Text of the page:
freeze-fracturing

freeze-fracturing

 [frēz´-frak″chur-ing]
a method of preparing cells for electron-microscopical examination: a tissue specimen is frozen at −150°C, inserted into a vacuum chamber, and fractured by a microtome; a platinum carbon replica of the exposed surfaces is made, freed of the underlying specimen, and then examined.

freeze-fracturing

/freeze-frac·tur·ing/ (-frak´cher-ing) a method of preparing cells for electron-microscopical examination: a tissue specimen is frozen at −150° C, inserted into a vacuum chamber, and fractured by a microtome; a platinum carbon replica of the exposed surfaces is made, freed of the underlying specimen, and then examined.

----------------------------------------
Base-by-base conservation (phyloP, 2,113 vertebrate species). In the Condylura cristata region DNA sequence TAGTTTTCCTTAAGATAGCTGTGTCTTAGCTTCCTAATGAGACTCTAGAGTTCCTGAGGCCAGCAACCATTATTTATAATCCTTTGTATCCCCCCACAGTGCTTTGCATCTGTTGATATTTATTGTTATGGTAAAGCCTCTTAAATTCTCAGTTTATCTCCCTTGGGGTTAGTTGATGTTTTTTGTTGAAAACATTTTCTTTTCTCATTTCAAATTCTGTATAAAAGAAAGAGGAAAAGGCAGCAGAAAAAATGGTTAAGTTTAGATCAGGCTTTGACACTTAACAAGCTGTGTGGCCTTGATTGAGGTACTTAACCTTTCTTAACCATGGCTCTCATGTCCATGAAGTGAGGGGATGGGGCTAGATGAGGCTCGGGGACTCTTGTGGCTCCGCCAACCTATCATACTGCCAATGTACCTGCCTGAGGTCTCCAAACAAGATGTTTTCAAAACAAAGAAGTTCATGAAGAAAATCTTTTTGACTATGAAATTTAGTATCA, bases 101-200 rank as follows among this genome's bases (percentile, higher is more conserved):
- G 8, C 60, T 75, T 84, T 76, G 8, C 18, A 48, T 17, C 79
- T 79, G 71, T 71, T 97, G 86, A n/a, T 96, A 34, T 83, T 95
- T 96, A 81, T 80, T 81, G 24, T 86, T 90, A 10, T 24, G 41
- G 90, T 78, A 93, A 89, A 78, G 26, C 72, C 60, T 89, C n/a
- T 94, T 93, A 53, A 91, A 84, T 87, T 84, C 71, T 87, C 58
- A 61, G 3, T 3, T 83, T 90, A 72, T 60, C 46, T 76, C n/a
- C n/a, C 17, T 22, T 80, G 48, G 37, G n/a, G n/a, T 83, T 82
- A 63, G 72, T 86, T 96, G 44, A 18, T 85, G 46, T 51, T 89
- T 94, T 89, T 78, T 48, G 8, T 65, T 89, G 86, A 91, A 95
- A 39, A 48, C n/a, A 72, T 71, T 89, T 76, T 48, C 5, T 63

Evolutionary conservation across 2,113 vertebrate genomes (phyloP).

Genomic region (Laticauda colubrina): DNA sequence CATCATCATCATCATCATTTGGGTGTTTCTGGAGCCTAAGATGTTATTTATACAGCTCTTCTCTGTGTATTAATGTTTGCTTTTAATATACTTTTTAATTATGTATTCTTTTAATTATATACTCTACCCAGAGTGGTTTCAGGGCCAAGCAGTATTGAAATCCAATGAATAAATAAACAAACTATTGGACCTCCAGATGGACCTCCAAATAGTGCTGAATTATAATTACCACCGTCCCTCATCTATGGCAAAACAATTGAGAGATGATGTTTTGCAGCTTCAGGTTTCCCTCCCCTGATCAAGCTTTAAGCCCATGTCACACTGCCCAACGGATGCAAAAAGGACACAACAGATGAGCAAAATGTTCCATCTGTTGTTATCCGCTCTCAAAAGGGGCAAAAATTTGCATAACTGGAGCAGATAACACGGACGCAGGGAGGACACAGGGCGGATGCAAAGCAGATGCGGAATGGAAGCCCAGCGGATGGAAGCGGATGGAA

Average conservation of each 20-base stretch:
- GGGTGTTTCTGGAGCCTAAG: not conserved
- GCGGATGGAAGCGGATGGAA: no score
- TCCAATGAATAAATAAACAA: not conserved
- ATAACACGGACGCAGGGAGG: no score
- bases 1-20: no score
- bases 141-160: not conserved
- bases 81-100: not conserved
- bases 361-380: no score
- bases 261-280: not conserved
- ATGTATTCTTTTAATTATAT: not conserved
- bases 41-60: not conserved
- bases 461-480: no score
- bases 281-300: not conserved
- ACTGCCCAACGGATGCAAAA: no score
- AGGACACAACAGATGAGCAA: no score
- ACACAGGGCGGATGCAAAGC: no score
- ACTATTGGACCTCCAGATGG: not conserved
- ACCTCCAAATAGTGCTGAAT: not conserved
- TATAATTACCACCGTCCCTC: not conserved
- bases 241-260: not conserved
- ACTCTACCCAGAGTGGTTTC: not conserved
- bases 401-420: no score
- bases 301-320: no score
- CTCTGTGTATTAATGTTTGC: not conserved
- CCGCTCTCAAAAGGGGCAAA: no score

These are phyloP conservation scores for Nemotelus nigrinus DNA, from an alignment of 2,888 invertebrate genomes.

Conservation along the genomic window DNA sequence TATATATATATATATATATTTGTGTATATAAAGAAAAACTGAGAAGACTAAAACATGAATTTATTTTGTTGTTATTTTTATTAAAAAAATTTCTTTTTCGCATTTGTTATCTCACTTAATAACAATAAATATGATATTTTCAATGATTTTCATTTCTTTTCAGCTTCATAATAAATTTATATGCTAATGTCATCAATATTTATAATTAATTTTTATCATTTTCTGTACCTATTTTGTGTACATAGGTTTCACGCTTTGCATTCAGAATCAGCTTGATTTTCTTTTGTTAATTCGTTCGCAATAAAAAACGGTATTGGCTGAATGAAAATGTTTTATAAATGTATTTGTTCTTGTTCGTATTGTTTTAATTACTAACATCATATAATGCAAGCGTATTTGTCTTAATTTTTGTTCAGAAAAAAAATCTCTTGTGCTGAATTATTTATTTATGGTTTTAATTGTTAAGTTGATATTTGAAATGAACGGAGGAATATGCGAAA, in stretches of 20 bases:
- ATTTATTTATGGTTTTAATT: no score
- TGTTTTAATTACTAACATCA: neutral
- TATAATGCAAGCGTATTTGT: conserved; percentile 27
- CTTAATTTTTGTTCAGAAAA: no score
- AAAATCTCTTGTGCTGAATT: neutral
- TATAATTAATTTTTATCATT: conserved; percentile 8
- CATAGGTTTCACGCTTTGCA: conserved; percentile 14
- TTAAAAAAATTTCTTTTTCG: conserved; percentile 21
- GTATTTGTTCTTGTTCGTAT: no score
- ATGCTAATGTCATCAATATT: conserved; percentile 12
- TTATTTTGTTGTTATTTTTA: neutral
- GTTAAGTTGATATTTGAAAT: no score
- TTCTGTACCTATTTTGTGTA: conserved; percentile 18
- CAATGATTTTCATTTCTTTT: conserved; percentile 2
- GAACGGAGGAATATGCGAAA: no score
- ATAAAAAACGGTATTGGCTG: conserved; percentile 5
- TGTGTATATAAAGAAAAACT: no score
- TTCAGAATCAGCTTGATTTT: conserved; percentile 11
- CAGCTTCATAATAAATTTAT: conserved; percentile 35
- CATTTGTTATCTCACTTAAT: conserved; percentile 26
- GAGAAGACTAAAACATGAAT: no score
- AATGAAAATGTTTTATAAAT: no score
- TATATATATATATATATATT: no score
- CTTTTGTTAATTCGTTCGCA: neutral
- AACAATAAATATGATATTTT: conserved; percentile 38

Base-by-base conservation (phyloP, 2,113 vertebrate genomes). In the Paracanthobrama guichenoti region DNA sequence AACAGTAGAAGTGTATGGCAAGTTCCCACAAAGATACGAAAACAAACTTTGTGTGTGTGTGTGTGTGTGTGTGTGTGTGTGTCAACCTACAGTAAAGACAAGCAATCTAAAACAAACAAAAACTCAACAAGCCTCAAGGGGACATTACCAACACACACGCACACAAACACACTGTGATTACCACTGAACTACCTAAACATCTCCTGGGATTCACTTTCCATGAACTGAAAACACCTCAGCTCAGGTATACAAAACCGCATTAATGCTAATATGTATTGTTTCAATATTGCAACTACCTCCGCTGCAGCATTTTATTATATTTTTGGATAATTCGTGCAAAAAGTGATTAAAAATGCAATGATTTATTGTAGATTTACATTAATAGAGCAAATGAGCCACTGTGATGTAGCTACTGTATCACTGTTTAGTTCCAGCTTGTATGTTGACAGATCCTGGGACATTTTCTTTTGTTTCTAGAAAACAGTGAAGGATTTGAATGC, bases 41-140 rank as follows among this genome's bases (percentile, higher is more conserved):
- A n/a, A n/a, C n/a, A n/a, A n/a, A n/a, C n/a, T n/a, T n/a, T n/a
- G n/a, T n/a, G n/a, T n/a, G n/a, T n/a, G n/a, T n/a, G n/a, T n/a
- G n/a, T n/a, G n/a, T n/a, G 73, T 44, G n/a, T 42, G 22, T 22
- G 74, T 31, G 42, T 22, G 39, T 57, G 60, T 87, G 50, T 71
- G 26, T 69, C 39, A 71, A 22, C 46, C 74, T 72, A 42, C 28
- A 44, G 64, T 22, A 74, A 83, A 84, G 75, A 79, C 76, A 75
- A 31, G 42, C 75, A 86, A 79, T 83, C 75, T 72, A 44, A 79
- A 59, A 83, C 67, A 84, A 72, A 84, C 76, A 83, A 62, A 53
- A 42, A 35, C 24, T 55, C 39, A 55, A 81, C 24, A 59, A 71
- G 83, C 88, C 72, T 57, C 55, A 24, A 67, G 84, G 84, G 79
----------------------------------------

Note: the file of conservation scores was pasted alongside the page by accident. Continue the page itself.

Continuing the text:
freeze-fracturing

a method used to examine cell structure in electron microscopy in which the specimen is frozen in liquid N2 (−196°C) in the presence of a cryoprotectant (antifreeze) to prevent distortion; the frozen block is then cracked such that the fracture line passes through the hydrophobic middle of the lipid bilayers, thereby exposing the interior of the cell membranes. The resulting structure is then shadowed with platinum, the organic matter is dissolved away, and the replica is floated off and viewed in the electron microscope. A closely related technique is freeze-etch electron microscopy.
References in periodicals archive ?
Whether these through-going holes were pre-existing flaws or artifacts of the freeze-fracturing is uncertain.
Now, a comparatively new technique called freeze-fracturing is offering dramatic new clues as to how nerve fibers are organized and what mechanisms may be responsible for producing the neurological changes seen when the myelin sheath surrounding them is damaged.